The results of catecholamine measurement during work are shown in Table 4. A higher work noise exposure of 10 dB(A) or more lead to a significantly higher excretion of noradrenaline but not of adrenalin (Ising et al., 1980a, results of re-analysis of published raw data).

Table 4. Excretion of noradrenaline and adrenalin in workers with different Leq (mean values, sd and significance (t- test, one-sided) between extreme groups).

Table 4. Excretion of noradrenaline and adrenalin in workers with different Leq (mean values, sd and significance (t- test, one-sided) between extreme groups).

This study shows

  1. a dependency of noradrenaline excretion on the level of habitual work noise.
  2. no dependency of adrenalin upon habitual work noise.
  3. an indication that the threshold level for noradrenaline increase under work noise is approximately 95 dB(A).

These results indicate the possibility of chronic increase of noradrenaline under chronic exposure to habitual noise.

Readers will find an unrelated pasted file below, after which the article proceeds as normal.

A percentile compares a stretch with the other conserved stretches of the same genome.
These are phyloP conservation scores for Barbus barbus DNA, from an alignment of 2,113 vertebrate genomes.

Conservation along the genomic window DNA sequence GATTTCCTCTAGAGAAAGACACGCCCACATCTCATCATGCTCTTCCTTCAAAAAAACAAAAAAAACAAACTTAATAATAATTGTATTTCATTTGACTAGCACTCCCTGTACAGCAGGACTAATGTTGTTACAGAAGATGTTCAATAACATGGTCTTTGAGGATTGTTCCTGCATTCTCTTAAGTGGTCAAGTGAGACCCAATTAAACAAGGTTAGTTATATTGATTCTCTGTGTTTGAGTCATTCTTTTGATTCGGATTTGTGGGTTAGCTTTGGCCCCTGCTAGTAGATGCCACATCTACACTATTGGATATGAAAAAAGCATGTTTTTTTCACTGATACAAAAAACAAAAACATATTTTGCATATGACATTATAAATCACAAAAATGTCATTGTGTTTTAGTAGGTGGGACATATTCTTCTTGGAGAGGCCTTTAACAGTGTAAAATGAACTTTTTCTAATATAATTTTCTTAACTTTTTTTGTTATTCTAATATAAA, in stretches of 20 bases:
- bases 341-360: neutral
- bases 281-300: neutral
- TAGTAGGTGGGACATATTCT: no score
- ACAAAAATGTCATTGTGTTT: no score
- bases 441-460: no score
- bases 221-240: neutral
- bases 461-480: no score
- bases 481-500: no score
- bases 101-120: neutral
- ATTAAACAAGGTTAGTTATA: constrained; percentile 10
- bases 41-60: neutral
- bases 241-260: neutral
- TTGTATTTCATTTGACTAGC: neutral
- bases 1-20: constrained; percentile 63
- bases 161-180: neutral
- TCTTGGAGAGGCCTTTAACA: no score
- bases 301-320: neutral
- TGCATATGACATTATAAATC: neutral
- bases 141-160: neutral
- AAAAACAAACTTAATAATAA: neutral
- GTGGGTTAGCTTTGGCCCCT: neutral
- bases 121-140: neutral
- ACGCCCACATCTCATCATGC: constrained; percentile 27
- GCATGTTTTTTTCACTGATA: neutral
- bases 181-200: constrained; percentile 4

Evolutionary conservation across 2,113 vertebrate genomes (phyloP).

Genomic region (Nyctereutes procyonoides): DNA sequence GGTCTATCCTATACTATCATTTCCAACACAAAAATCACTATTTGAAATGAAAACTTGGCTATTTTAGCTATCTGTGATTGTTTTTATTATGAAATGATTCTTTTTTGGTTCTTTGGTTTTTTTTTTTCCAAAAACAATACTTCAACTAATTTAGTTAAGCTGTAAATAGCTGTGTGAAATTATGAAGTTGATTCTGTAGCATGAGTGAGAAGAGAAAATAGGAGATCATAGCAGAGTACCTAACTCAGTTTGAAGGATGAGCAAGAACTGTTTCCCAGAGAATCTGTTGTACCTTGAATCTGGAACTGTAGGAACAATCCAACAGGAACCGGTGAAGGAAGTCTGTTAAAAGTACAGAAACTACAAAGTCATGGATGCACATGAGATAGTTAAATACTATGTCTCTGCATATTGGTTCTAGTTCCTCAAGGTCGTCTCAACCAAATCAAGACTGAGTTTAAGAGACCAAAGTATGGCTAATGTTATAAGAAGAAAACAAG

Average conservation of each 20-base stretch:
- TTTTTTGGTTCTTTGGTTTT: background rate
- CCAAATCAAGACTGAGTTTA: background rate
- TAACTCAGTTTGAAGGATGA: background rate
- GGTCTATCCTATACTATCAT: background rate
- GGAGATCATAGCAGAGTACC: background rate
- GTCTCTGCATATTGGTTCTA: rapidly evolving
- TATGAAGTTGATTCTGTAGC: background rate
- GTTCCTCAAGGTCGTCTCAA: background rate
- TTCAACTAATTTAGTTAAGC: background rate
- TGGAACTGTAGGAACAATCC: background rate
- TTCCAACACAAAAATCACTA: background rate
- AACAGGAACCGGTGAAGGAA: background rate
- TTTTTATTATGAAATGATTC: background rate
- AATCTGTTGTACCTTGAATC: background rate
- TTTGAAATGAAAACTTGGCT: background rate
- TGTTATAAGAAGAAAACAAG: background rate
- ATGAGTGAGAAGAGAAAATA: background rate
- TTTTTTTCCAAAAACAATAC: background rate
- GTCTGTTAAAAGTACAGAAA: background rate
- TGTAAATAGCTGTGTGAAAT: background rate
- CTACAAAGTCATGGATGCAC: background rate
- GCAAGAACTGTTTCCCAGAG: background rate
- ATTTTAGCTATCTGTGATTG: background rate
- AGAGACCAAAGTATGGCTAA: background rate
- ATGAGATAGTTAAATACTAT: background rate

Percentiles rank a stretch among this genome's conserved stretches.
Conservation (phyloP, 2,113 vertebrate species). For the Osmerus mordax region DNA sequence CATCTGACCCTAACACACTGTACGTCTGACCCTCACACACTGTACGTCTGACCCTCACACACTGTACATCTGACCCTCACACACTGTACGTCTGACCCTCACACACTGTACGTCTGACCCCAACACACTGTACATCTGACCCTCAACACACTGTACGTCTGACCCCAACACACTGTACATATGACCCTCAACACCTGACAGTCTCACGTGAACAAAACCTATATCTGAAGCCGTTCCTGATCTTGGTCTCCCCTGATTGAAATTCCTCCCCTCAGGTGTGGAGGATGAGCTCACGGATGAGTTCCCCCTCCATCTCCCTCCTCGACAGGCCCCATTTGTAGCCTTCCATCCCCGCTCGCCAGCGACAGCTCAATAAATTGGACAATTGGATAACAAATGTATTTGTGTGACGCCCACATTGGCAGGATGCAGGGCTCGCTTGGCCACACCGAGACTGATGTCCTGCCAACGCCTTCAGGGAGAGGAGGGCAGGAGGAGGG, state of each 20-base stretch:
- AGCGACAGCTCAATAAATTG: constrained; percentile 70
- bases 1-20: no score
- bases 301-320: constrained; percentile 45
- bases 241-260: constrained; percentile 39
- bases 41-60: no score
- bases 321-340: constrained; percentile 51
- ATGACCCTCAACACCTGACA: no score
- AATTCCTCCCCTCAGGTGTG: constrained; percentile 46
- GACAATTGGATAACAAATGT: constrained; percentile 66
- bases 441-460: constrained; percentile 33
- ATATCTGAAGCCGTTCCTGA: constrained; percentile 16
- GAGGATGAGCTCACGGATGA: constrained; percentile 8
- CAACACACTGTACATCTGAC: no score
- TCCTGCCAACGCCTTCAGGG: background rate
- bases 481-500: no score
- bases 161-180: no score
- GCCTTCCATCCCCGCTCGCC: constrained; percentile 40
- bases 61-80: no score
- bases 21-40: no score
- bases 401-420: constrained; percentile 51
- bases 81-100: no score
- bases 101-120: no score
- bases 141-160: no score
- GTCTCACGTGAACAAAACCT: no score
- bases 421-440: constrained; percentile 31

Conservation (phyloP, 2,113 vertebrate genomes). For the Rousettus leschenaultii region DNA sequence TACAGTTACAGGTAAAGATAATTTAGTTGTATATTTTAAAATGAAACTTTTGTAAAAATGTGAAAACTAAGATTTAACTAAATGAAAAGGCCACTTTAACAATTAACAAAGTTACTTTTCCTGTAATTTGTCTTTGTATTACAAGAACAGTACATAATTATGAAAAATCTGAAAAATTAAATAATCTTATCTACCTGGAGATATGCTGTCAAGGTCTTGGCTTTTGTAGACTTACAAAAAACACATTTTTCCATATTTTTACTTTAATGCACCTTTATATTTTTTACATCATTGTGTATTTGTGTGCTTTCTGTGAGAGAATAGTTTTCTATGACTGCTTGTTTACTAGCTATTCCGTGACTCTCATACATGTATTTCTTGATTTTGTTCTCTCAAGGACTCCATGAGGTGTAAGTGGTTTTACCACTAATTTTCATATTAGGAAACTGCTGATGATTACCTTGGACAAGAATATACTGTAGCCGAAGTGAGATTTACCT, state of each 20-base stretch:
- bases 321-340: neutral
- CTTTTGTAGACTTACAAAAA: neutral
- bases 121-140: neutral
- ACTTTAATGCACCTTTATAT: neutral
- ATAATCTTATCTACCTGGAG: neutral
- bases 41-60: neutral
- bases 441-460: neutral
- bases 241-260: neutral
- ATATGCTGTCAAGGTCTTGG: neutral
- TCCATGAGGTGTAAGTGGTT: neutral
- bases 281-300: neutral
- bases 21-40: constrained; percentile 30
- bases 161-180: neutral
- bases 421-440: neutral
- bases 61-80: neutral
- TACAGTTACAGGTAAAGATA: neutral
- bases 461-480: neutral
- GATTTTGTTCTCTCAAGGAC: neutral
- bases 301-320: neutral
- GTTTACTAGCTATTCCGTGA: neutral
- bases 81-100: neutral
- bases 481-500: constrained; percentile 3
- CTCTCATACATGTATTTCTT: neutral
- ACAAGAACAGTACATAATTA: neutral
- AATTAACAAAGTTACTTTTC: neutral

The question whether long term noise exposure leads to a chronic increase of noradrenaline was also studied in a rat experiment of 3 months duration. After a habituation period of 3 weeks the noise exposed rats showed a chronic and significant increase of noradrenaline but adrenalin was constant (Gunther et al., 1978).

The noise stress model

From the results of our noise exposure experiments, the noise stress model was derived on the basis of the psychophysiological stress model of Henry and Stephens (Figure 3). It shows three reaction alternatives of humans and animals to noise at different habituation levels of the exposed person or animal and for different intensities of the noise (Ising et al., 1990).

Figure 3. Model of directly transmitted stress effects of noise (Ising et al., 1990).

Figure 3. Model of directly transmitted stress effects of noise (Ising et al., 1990).

Exposure to loud and habituated noise, e.g., working noise with levels above 90 dB(A), leads to a sympathetic activation and an increased release of noradrenaline from the sympathetic synapses.

Non-habitual loud noise, however, stimulates the fight/flight reaction with an increased release of adrenalin (and noradrenaline) from the suprarenal medulla.

Extremely intensive noise near or above the threshold of pain (Lmax > 120 dB(A)) has the potential to trigger the defeat reaction which is connected with a stimulation of the hypothalamic pituitary adrenocortical system and an increase of cortisol in the blood.